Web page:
The count is firmer, and the news is good: of the 41 bills we opposed in the 2018 General Assembly legislative session, only four passed.
Among our successes: We fended off increased punitive damages and taxes, a new overtime standard, and several $15 minimum wage bills. We pushed back bans on polystyrene and wage history requests. In short: We worked together to save employers from a series of costly measures that would have threatened stability.
We’ll take a 91 percent success rate – and we’ll keep trying to get to 100.
We opposed several bills that would have sped up compliance with certain greenhouse gas emission reduction standards. Green is good; we only opposed them because the business community is already meeting its reduction goals on time. In fact, the business community has leveraged market-based solutions and invested in clean water and energy projects, knowing that these investments reduce their costs in the future.
So let’s keep it up. Fill out your business’ profile for the Maryland Green Registry. This is a voluntary program that offers businesses best practices and resources to reduce environmental impact and save money. It has saved businesses hundreds of millions of dollars over its lifespan, and can help your business as well.
Speaking of saving millions: You might have seen the recent news that the Port of Baltimore broke records for cargo handling, with more than 38 million tons in 2017. Aside from trucks, trains are the way that cargo gets to and from the land side of the port. If signed, HB 180 would mandate two-person crews on freight trains in Maryland. Aside from the fact that there are already parameters in place to ensure proper crew and safe operation, this bill would add unnecessary cost and slow the flow of commerce. It could make the Port of Baltimore less attractive, pushing business to Philadelphia, Norfolk or Wilmington. Therefore, we are urging Gov. Larry Hogan to veto HB 180.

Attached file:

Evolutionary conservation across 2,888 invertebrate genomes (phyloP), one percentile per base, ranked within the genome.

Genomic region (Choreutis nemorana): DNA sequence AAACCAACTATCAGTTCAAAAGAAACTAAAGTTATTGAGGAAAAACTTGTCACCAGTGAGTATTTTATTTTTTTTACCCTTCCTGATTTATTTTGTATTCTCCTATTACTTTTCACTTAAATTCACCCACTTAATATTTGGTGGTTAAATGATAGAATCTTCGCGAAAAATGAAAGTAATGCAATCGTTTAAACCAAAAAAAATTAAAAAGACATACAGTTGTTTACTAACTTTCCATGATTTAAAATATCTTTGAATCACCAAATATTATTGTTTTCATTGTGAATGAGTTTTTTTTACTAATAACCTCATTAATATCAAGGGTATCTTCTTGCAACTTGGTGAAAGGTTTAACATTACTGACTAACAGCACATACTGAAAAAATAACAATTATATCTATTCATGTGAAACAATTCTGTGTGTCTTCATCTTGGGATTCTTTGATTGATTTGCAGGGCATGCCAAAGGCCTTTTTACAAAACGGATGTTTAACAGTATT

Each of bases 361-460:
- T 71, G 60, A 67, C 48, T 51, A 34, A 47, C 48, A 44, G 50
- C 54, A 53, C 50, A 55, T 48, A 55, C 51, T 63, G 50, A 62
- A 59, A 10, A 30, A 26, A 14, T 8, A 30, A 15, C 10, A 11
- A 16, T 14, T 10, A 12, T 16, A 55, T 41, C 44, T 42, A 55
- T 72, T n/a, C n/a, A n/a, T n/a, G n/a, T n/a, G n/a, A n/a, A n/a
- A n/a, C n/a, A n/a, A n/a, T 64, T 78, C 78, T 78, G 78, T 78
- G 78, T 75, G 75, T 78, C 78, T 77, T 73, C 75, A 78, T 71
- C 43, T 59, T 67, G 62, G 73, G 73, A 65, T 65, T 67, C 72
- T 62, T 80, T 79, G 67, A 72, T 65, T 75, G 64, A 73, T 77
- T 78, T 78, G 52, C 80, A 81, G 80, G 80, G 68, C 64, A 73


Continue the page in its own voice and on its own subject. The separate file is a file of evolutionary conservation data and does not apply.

After a great launch to our advisory groups, the next meetings are scheduled for June. Take a look at the calendar. You don’t have to be a Maryland Chamber member to join these groups, which work within the Maryland Chamber Foundation to discuss best practices, strategies and needs within their industry/sector. Their focus is to address what the next 20 years look like for these industries and sectors, and how these communities can proactively shape those years.
As always, if you have comments, questions, concerns, etc., don’t hesitate to let us know.